• offer valid for initial purchases made by Oct. 31, 2009, with deals that close by Dec. 31, 2009.
  • Owner-occupied, principal residence only.
  • Homes costing less than $25,000 do not qualify
  • Sorry, offer void only in the continental 48 states.
  • Buyers must complete a SmartBuy Buyer's Closing Cost registration form, and obtain a coupon that must be presented both at the time of the original offer and at closing.

A great many savvy buyers are already demanding that their sellers offer closing cost credits and home warranties, but there are several key differences in this announcement.

First, the warranties cover a two year term, twice the conventional one year offer.

Second, even the warranties comes with bonus features: Cross Country Home Services will cover electrical, plumbing, air conditioning and heating systems, as well as ductwork and many major appliances. They will guarantee repairs for 180 days and will replace appliances that can't be repaired with comparable units. The warranties also include a discount buying program for up to 30% on the cost of name brand appliances and up 15% on installation.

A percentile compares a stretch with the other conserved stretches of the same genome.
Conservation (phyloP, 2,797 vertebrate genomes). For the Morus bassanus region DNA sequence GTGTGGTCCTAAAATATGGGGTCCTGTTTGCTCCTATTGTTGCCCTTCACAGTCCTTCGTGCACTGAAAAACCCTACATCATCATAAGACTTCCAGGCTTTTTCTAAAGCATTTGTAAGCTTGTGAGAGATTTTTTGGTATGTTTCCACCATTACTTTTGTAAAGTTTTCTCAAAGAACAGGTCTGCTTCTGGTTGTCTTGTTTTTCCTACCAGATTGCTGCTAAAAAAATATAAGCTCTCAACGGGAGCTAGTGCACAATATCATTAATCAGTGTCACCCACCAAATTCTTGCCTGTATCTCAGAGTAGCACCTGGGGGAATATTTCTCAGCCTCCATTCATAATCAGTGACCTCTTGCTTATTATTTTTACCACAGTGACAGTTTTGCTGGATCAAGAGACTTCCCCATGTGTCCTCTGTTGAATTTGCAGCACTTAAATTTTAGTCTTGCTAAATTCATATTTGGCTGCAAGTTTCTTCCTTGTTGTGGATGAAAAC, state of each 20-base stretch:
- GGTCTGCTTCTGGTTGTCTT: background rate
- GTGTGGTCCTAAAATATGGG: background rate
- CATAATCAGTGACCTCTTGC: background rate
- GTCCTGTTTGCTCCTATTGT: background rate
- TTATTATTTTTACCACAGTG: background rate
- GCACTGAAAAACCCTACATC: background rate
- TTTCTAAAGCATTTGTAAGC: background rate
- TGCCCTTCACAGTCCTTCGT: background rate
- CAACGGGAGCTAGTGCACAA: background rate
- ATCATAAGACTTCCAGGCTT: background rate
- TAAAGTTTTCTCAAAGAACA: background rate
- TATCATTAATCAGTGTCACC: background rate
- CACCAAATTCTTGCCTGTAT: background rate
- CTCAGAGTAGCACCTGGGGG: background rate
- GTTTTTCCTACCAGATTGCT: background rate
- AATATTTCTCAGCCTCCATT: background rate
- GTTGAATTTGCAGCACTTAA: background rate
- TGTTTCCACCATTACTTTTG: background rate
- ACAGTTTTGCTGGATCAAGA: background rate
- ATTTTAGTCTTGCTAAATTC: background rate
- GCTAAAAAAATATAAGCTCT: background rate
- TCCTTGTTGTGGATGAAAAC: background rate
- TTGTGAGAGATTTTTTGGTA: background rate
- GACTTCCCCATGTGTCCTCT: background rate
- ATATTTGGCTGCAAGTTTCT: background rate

These incentives should draw a lot of interest from home buyers, and likely will lead to many more sales of Freddie owned homes. Burning off that inventory is good for Freddie and in turn, good for the overall economy, but man, this is going to smack a lot of home owners in the pocket book. hard. Prospective buyers are drawn out of the "conventional" marketplace and into the foreclosure pool. Fewer Buyers looking willing only lead to more downward price pressures for the rest of the home-selling world.

Gotta figure that this is going to play out, just like it does when retailers and airlines announce price cuts, rebates and other incentives; everyone else is going to have to match those discounts or suffer a loss of market share. Stay tuned for similar announcements from some other the REO portfolios

Friday, July 17, 2009


Real estate brokers charge fees for their services. That seems only fair.